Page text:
Federico: Why look for anything, why change, you know what I mean? So, even suffering is essential to find out, is a signal that something is amiss, right? That you need to look there where the suffering comes from. So, I think this reality is like a school. We are here to know ourselves, and we know ourselves not necessarily we don’t complete that learning while we are here, because if you accept for a second the idea of a simulator, right? Here, we are going to screw up. And then, we go out of the simulator, we have some people that know more than us, and we talk about what did I do wrong? So, have you thought about this? And so, you go through a process of understanding based on the experiences that you had had in this world, you see?
Dr. Z: Do you think this understanding that’s gained collectively by awareness as a whole is lost, in other words, is this a never ending repetitive process of growth and destruction, where everything that we’ve learned and evolved is lost? Or do you think there’s some memory, how dow you think about that?
Federico: Oh, no, no. I think there is a continuing growth. I think that no new experience is lost. It would not make sense. Again, if you accept the premise, the premise is that One wants to know itself, okay? And One is the totality that exists and One creates this consciousness units, which are like the monads of Leibniz, they are much closer to the consciousness units than the CAs, the conscious agents of Don Hoffman. So these entities which are part-wholes, they have all the capacities of one, but they are also part of one. And so, but so our ourselves, by the way, they have all the capacities of the whole, which is that, right?
Dr. Z: Ah.
Federico: Same, a cell is a part whole of our body, and we have about a hundred trillion of them, right? And each cell has the entire genome of the body, okay? So, it is a whole in the sense it has all the basic information, even if the portion of that information that they express is a portion of that genome, still they possess all that information.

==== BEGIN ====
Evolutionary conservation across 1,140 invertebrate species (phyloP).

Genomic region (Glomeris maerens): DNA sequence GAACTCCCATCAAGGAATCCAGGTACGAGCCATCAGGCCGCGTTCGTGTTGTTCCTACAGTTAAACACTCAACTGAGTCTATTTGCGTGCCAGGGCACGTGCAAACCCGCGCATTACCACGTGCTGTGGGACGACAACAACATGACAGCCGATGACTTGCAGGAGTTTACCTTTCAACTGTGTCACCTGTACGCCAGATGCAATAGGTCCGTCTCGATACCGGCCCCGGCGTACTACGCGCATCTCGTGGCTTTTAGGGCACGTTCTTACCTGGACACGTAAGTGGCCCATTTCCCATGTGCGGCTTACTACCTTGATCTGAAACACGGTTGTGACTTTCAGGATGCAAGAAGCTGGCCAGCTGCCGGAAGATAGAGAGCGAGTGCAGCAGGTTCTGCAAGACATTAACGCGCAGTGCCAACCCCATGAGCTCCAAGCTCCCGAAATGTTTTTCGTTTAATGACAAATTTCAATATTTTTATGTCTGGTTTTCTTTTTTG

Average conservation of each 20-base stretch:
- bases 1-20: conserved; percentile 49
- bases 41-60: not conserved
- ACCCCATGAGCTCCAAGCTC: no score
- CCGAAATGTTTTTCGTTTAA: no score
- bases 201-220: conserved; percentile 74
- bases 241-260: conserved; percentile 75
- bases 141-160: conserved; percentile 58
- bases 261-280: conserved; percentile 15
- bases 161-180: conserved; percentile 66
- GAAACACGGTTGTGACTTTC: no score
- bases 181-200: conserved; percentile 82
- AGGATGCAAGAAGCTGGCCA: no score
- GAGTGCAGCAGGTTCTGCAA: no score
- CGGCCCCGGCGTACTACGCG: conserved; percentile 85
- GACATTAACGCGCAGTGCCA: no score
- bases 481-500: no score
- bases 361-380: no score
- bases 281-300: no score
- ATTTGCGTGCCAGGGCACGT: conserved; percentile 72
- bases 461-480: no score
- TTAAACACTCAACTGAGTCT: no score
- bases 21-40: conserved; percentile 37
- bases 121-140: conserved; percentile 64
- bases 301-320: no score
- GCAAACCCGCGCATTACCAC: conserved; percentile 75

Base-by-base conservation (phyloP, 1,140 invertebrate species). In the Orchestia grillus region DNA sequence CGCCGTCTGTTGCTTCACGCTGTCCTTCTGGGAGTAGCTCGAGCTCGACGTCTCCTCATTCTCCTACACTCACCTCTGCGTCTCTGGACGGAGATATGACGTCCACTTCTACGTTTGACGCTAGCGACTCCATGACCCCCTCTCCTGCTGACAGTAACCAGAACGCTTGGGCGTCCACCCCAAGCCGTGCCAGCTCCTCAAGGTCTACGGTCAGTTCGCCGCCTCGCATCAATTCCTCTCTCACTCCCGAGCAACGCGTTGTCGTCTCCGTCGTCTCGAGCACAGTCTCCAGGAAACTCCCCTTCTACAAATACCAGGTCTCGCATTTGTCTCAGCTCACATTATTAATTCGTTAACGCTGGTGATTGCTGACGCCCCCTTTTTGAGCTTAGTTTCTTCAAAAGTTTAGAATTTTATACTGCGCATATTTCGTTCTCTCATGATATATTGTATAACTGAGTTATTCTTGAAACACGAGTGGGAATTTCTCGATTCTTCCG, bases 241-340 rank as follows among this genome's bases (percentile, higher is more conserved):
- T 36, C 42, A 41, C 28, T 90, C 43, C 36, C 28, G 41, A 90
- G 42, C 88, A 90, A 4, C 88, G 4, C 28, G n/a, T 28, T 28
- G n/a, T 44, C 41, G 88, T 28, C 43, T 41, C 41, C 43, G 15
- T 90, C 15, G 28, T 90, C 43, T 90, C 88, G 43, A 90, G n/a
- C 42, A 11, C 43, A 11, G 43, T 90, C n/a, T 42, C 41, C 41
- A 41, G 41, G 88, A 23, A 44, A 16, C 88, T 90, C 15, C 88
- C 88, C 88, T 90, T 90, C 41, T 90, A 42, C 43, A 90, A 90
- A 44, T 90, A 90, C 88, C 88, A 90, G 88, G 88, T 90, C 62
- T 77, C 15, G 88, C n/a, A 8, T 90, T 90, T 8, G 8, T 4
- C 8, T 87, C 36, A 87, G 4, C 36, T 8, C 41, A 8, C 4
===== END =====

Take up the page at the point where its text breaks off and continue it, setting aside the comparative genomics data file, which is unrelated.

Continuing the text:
Dr. Z: So, this seems to be a repeating theme in reality, this idea of the fractalism and part whole.
Federico: Yeah, basically, we are part of One and One is part of us, which is, again, a mind bender, right? Because how can a part of something, part of a whole, the whole is part of me, right? That’s it, but how can a particle be a particle and a wave?
Dr. Z: So again, paradox is also built into the thematic fracture, the structure of reality, yeah.
Federico: But again, it’s the holographic nature of reality. A part that is also the whole. And in a hologram, a portion of the hologram contains the whole.
Dr. Z: Right, right, yeah, and even physicists have proposed a holographic nature of the universe, which is interesting, yeah.
Federico: But in the catch, you can turn around and said the whole is contained in each part of itself, okay?
Dr. Z: Yeah, yeah.
Federico: So, that’s the paradigm that is quantum physics paradigm.
Dr. Z: Right, right, which again, gets back to can a computer have an internal experience, and the answer is how would that ever be possible in this structure?
Federico: In this structure, no, in this structure, no.
Dr. Z: No, no, and again, to answer the question that we started with, are we living in a virtual reality? Yes and no .
Federico: And no .
Dr. Z: Oh, man.
Federico: But it is.
Dr. Z: Yeah.
Federico: Because you see, the idea that look, in my second book, I go through many of the things that we believe that can not be possibly right. How can reality be made of black and white, right, wrong, true, false, okay? You can create realities or systems for which that is true. A mathematical theory, for example, lives on the strict regimen of true or false, if something is not 100% true, it’s false.
Dr. Z: Right.
Federico: Okay, so even 99.9999% right, true, if it’s not 100%, it’s false, okay? So, that’s that world.
Dr. Z: Black and white.
Federico: Black and white.
Dr. Z: And your computer bits are the same way, right? The voltages from 0.6 to one or on, yeah, exactly.
Federico: The bit, there is no half bit, there is no quarter bit.
Dr. Z: Right, it’s rounded up to the nearest bit.